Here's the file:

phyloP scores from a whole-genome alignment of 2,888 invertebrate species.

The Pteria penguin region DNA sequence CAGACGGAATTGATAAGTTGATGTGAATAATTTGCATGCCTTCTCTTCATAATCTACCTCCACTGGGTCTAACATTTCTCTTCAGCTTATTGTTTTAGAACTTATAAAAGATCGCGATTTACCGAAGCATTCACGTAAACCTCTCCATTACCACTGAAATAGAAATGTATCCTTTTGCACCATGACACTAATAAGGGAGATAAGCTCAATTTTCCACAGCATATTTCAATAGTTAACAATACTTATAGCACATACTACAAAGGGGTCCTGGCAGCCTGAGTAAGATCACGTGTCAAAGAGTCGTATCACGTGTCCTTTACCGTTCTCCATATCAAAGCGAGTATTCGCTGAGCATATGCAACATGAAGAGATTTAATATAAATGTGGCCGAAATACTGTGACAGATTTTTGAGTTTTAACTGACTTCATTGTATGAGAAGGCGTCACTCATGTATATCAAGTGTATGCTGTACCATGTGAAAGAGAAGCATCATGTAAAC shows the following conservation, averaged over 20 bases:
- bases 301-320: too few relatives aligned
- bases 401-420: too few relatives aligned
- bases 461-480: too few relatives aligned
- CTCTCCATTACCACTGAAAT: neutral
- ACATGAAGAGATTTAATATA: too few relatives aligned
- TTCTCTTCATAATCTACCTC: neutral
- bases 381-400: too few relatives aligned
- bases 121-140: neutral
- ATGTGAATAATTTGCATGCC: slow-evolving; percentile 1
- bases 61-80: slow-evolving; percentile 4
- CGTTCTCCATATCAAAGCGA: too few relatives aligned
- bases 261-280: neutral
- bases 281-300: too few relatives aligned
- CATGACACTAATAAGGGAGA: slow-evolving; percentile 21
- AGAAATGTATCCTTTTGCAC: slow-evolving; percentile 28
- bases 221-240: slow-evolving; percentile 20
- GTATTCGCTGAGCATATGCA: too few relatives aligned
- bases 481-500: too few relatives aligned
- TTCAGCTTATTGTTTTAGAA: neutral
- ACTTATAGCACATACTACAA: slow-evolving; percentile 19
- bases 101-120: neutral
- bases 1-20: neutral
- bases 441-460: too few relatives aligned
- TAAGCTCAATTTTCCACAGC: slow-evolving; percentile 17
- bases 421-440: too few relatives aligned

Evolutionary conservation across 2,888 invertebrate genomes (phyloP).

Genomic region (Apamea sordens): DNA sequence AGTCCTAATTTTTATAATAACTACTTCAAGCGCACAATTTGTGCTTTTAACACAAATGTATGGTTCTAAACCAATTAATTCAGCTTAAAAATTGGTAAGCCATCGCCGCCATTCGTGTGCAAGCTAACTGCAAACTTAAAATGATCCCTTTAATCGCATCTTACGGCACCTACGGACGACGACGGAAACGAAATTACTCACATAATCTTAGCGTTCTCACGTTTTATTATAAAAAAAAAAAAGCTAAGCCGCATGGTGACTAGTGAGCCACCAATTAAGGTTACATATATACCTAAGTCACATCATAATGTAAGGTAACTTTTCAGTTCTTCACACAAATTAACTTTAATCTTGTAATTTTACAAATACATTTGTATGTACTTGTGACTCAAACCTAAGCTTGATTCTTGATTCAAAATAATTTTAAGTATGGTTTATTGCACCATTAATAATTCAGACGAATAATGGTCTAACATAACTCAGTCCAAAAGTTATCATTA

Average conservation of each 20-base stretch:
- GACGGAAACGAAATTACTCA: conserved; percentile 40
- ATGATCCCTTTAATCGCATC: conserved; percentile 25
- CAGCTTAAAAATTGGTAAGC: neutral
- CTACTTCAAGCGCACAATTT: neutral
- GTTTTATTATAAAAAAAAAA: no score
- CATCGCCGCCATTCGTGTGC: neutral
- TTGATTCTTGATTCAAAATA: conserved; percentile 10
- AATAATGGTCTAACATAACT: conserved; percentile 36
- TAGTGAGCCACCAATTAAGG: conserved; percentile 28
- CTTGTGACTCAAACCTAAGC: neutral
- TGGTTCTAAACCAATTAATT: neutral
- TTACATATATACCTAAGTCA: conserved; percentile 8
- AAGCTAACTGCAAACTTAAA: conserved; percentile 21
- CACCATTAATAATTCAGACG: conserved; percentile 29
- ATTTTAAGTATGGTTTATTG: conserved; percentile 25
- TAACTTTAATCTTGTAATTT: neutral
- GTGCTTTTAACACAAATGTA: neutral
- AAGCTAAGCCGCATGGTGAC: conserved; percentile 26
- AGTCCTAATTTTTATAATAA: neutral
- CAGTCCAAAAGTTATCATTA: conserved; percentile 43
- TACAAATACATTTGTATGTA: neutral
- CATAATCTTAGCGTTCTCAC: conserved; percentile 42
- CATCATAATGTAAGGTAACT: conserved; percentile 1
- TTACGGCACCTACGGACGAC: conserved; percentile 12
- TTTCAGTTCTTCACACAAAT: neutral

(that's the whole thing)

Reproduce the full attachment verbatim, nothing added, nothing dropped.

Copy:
phyloP scores from a whole-genome alignment of 2,888 invertebrate species.

The Pteria penguin region DNA sequence CAGACGGAATTGATAAGTTGATGTGAATAATTTGCATGCCTTCTCTTCATAATCTACCTCCACTGGGTCTAACATTTCTCTTCAGCTTATTGTTTTAGAACTTATAAAAGATCGCGATTTACCGAAGCATTCACGTAAACCTCTCCATTACCACTGAAATAGAAATGTATCCTTTTGCACCATGACACTAATAAGGGAGATAAGCTCAATTTTCCACAGCATATTTCAATAGTTAACAATACTTATAGCACATACTACAAAGGGGTCCTGGCAGCCTGAGTAAGATCACGTGTCAAAGAGTCGTATCACGTGTCCTTTACCGTTCTCCATATCAAAGCGAGTATTCGCTGAGCATATGCAACATGAAGAGATTTAATATAAATGTGGCCGAAATACTGTGACAGATTTTTGAGTTTTAACTGACTTCATTGTATGAGAAGGCGTCACTCATGTATATCAAGTGTATGCTGTACCATGTGAAAGAGAAGCATCATGTAAAC shows the following conservation, averaged over 20 bases:
- bases 301-320: too few relatives aligned
- bases 401-420: too few relatives aligned
- bases 461-480: too few relatives aligned
- CTCTCCATTACCACTGAAAT: neutral
- ACATGAAGAGATTTAATATA: too few relatives aligned
- TTCTCTTCATAATCTACCTC: neutral
- bases 381-400: too few relatives aligned
- bases 121-140: neutral
- ATGTGAATAATTTGCATGCC: slow-evolving; percentile 1
- bases 61-80: slow-evolving; percentile 4
- CGTTCTCCATATCAAAGCGA: too few relatives aligned
- bases 261-280: neutral
- bases 281-300: too few relatives aligned
- CATGACACTAATAAGGGAGA: slow-evolving; percentile 21
- AGAAATGTATCCTTTTGCAC: slow-evolving; percentile 28
- bases 221-240: slow-evolving; percentile 20
- GTATTCGCTGAGCATATGCA: too few relatives aligned
- bases 481-500: too few relatives aligned
- TTCAGCTTATTGTTTTAGAA: neutral
- ACTTATAGCACATACTACAA: slow-evolving; percentile 19
- bases 101-120: neutral
- bases 1-20: neutral
- bases 441-460: too few relatives aligned
- TAAGCTCAATTTTCCACAGC: slow-evolving; percentile 17
- bases 421-440: too few relatives aligned

Evolutionary conservation across 2,888 invertebrate genomes (phyloP).

Genomic region (Apamea sordens): DNA sequence AGTCCTAATTTTTATAATAACTACTTCAAGCGCACAATTTGTGCTTTTAACACAAATGTATGGTTCTAAACCAATTAATTCAGCTTAAAAATTGGTAAGCCATCGCCGCCATTCGTGTGCAAGCTAACTGCAAACTTAAAATGATCCCTTTAATCGCATCTTACGGCACCTACGGACGACGACGGAAACGAAATTACTCACATAATCTTAGCGTTCTCACGTTTTATTATAAAAAAAAAAAAGCTAAGCCGCATGGTGACTAGTGAGCCACCAATTAAGGTTACATATATACCTAAGTCACATCATAATGTAAGGTAACTTTTCAGTTCTTCACACAAATTAACTTTAATCTTGTAATTTTACAAATACATTTGTATGTACTTGTGACTCAAACCTAAGCTTGATTCTTGATTCAAAATAATTTTAAGTATGGTTTATTGCACCATTAATAATTCAGACGAATAATGGTCTAACATAACTCAGTCCAAAAGTTATCATTA

Average conservation of each 20-base stretch:
- GACGGAAACGAAATTACTCA: conserved; percentile 40
- ATGATCCCTTTAATCGCATC: conserved; percentile 25
- CAGCTTAAAAATTGGTAAGC: neutral
- CTACTTCAAGCGCACAATTT: neutral
- GTTTTATTATAAAAAAAAAA: no score
- CATCGCCGCCATTCGTGTGC: neutral
- TTGATTCTTGATTCAAAATA: conserved; percentile 10
- AATAATGGTCTAACATAACT: conserved; percentile 36
- TAGTGAGCCACCAATTAAGG: conserved; percentile 28
- CTTGTGACTCAAACCTAAGC: neutral
- TGGTTCTAAACCAATTAATT: neutral
- TTACATATATACCTAAGTCA: conserved; percentile 8
- AAGCTAACTGCAAACTTAAA: conserved; percentile 21
- CACCATTAATAATTCAGACG: conserved; percentile 29
- ATTTTAAGTATGGTTTATTG: conserved; percentile 25
- TAACTTTAATCTTGTAATTT: neutral
- GTGCTTTTAACACAAATGTA: neutral
- AAGCTAAGCCGCATGGTGAC: conserved; percentile 26
- AGTCCTAATTTTTATAATAA: neutral
- CAGTCCAAAAGTTATCATTA: conserved; percentile 43
- TACAAATACATTTGTATGTA: neutral
- CATAATCTTAGCGTTCTCAC: conserved; percentile 42
- CATCATAATGTAAGGTAACT: conserved; percentile 1
- TTACGGCACCTACGGACGAC: conserved; percentile 12
- TTTCAGTTCTTCACACAAAT: neutral